What is the Wheel Options Trading Strategy?
The wheel options trading strategy is an options trading investing technique. It entails selling (writing) put options and, if assigned, covered call options on a certain underlying stock or investment. The strategy’s goal is to produce income while also potentially acquiring shares of the underlying stock at a lesser cost. This article is based on the book The Wheel Options Trading Strategy written by Markus Heitkoetter, an expert in trading options and stocks. The article aims to explain the basics of the wheel strategy and illustrate it with an example.
Table of Contents
About the Book
The Wheel Options Trading Strategy is a great book to help you take your first steps in your trading journey. The book was published in 2021 with 157 pages and is available on Amazon for $22. It has received many positive reviews from readers. Based on the reviews, the book is in plain English and explains how you can earn an income from trading options. Since the explanations are in simple terms, even newbie traders can benefit from the book. There are also many examples and graphs to facilitate the comprehension of trading concepts. The size of the book is also an inviting factor for the audience as it does not take much time to study. Overall. It is hard to find a negative review of the book; most of the readers loved it and recommended it to others.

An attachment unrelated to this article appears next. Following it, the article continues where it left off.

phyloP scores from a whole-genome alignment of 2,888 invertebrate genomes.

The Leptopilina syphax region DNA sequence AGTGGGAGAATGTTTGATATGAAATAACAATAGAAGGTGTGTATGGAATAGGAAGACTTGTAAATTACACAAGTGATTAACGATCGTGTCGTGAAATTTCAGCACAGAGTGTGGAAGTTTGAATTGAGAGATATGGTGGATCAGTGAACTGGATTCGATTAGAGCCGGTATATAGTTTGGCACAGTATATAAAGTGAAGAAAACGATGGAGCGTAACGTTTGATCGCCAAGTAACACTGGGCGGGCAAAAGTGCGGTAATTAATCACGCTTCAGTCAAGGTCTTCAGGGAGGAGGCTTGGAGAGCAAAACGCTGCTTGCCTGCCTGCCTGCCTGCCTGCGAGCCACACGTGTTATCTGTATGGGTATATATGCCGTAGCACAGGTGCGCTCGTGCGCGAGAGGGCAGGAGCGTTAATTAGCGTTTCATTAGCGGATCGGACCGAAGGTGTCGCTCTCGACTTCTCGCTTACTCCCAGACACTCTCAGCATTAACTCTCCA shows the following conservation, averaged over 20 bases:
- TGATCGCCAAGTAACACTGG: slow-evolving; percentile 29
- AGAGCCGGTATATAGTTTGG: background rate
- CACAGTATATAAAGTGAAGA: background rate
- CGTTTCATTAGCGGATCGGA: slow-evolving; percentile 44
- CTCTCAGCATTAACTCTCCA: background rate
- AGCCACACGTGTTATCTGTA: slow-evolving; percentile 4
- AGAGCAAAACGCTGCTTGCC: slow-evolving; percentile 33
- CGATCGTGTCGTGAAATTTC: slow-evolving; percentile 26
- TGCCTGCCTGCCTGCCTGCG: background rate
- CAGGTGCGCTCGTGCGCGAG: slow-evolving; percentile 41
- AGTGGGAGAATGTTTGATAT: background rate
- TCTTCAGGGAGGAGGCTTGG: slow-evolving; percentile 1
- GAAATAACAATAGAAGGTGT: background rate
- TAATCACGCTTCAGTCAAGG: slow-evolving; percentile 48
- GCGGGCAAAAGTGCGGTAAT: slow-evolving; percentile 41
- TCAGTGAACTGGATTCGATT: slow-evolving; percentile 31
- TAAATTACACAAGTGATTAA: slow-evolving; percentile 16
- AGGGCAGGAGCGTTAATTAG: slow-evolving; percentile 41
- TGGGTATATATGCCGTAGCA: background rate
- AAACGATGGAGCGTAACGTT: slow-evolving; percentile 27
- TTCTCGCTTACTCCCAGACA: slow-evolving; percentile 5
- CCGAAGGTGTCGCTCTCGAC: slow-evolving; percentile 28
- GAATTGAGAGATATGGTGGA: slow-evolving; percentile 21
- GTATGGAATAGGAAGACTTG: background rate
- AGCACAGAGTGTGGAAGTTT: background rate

Markus Heitkoetter, the self-made German multi-millionaire, is the writer of this book and three other best-sellers, namely The Complete Guide to Day Trading, PowerX Strategy, and The Simple Strategy. In addition, he shares his insights on trading on his YouTube channel with 103K subscribers. He came to the US with $30,000 and made his way through becoming an expert in trading stocks and options. He also founded the Rockwell Trading Institute in 2005 originally to share his knowledge with his family and friends. But now, the organization is hosting more than 300,000 traders from around the globe.
1. The Basics of trading options in a capsule
Options trading is a financial strategy that involves the buying and selling of options contracts. An option is a contract that gives the holder the right, but not the obligation, to buy or sell an underlying asset (such as stocks, commodities, or indices) at a predetermined price (the strike price) within a specified time period (until the expiration date).
- Types of Options: